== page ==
When wearing an M badge on the rear decklid, the expectations are immediately set fairly high for the BMW M550i in terms of driving dynamics. The regular 5 Series, in 530i and 540i (reviewed here) forms, are relatively tame, more numb feeling cars that may have some enthusiasts and purists wondering about what BMW is doing with the “Ultimate Driving Machine” mantra. Thankfully, the M550i doesn’t disappoint, and zigzags about as well as it accelerates. Even though there were a series of driving modes available, the entire week on test had the steering locked in the firmer Sport setting. Engine, Transmission, and Suspension felt best when set to Comfort.
In Sport, the steering is well-weighted and provides good feedback, especially considering that it’s an electric power assist unit. The engine, transmission, and suspension in Comfort setting are perfectly suited to street driving – throttle tip-in isn’t too aggressive, gears aren’t held for too long, and the suspension isn’t crazily harsh. Even so, the M550i still remains responsive to requests to play. In either suspension setting, turn-in response is better than expected for a 2,058 kilogram (4,537 pound) sedan. The difference in ride and handling between the two suspension settings isn’t night and day, and both will be able to put a smile on your face in the twisties without breaking your back. To further enhance the handling experience (not equipped on the test vehicle), an Adaptive M Suspension with active roll stabilization and rear steering is available for an additional $3,500.
In order to get the suspension and steering tuning down to the pavement, all M550i models come equipped with staggered 20-inch alloy wheels that are 8-inches wide up front and 9-inches in the rear, wrapped in 245/40R19 and 275/35R19 Michelin Pilot Sport 4 S, respectively. As the new successor to the much-loved Michelin Pilot Super Sport, the Pilot Sport 4 S even further enhances the handling feel and traction of the M550i in both wet and dry conditions, while still maintaining a whisper-quiet interior and full road manners. To help you stop, the M550i is equipped with massive M Sport brakes that do a great job of hauling it down without any inklings of fade.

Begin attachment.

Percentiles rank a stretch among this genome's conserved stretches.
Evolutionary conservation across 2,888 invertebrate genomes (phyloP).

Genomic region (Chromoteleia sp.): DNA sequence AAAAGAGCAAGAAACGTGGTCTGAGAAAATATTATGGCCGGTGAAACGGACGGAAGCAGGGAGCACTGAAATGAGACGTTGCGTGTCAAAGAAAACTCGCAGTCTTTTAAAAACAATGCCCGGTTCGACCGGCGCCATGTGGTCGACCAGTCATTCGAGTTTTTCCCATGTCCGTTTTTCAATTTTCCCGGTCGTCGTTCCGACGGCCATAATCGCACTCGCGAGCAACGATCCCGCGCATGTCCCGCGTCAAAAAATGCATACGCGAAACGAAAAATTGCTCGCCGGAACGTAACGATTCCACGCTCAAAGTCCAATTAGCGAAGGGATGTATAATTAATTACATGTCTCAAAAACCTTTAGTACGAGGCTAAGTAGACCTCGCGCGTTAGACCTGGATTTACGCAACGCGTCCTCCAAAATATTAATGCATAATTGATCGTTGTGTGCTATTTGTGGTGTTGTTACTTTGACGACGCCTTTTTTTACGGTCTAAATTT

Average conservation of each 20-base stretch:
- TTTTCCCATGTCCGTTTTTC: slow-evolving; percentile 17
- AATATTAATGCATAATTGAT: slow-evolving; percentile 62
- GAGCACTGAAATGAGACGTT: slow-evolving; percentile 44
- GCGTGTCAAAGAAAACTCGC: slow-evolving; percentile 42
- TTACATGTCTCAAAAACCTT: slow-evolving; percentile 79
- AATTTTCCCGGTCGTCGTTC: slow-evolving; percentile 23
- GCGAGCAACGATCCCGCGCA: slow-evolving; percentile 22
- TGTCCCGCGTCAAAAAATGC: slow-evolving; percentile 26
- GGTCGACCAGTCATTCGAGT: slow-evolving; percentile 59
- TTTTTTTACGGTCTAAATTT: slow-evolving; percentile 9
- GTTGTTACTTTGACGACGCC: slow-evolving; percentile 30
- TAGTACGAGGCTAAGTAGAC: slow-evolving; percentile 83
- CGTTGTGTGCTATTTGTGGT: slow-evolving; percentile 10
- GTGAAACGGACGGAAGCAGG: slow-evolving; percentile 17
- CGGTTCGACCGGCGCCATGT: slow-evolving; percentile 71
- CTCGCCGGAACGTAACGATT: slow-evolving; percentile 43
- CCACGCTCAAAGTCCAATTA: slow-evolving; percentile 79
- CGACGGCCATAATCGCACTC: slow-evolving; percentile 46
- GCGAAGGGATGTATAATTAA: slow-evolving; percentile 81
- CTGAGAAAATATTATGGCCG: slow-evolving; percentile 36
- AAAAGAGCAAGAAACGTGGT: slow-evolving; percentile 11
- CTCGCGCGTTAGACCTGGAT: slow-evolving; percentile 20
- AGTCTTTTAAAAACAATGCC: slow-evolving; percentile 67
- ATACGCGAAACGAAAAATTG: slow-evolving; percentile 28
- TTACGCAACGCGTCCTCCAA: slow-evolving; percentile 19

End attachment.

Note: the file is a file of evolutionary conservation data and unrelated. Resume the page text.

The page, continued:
Inside, the M550i tested featured an ivory and black Nappa Leather colour scheme that is available with the Premium Package, and was complete with contrast stitching and piping. While the light shade of leather will be a pain to keep clean in the long term, it makes the M550i’s interior a beautiful cockpit to spend time in. Seat comfort was excellent, and long highway drives are made better with massage seat functions for front seat passengers. With an almost-minimalist approach and careful selection of colours and tones, BMW once again has shown that they are at the forefront of interior design.
On top of the impeccable design in the cabin, the current version of BMW’s iDrive multimedia system is also top notch. All functions are accessible by the control wheel adjacent to the shifter, and while some functions are nested deeply in somewhat obscure menus, the look and feel of the interface is second to none. The aesthetics of the navigation system are among the best in the business, and the Harman-Kardon audio is also wonderfully executed, with great balance and sound quality. The electronic gauge cluster changes as different driving modes are selected, and when combined with a head-up display, serves to keep the driver abreast on all of the goings on in the M550i.
While the upcoming M5 is going to be a no-compromises performance machine, the 2017 BMW M550i manages to turn things down a notch in order to provide daily comfort and refinement without killing too much of the performance. It is also a significant step up from the tamer 530i and 540i, with great handling and an absolutely amazing powertrain. The 4.4-litre twin turbocharged V8 and eight-speed automatic alone can propel the M550i into greatness, and it should be on everybody’s shopping list of near six-figure sports sedans. As a package, it begs the question: If the M550i is this good, just how crazy awesome is the M5 going to be?!